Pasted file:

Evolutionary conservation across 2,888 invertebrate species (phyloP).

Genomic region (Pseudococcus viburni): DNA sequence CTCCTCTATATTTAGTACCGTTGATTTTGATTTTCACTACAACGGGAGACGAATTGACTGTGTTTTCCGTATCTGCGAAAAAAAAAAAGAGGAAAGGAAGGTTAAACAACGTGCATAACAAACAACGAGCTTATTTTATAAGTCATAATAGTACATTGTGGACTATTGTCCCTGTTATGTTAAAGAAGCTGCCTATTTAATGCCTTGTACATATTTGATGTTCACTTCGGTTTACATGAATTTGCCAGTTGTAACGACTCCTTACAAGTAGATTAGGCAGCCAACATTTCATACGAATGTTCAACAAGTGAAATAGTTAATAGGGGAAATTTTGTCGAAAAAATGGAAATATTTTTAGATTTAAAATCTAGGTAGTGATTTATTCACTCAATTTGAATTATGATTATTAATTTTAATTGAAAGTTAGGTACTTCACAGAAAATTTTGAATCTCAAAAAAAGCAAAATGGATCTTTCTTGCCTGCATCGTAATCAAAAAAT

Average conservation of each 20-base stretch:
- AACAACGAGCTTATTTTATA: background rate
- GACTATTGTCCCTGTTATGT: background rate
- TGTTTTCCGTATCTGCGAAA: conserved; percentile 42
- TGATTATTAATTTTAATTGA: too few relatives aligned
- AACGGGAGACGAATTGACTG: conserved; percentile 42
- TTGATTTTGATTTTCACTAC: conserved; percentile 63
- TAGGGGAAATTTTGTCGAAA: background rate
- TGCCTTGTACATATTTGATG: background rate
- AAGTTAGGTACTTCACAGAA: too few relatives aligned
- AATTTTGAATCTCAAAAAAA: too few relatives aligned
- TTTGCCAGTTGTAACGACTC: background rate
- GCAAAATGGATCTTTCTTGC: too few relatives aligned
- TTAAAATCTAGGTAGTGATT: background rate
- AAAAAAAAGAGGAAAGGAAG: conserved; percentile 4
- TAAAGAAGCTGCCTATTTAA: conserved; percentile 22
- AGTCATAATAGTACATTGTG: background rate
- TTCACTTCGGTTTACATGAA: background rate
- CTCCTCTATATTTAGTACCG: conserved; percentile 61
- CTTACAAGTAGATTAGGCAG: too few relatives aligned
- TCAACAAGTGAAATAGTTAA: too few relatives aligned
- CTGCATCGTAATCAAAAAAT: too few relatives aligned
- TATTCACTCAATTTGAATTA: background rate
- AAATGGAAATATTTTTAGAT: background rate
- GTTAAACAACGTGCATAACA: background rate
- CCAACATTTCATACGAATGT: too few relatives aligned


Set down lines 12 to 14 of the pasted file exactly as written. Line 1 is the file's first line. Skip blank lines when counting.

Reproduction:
- AAGTTAGGTACTTCACAGAA: too few relatives aligned
- AATTTTGAATCTCAAAAAAA: too few relatives aligned
- TTTGCCAGTTGTAACGACTC: background rate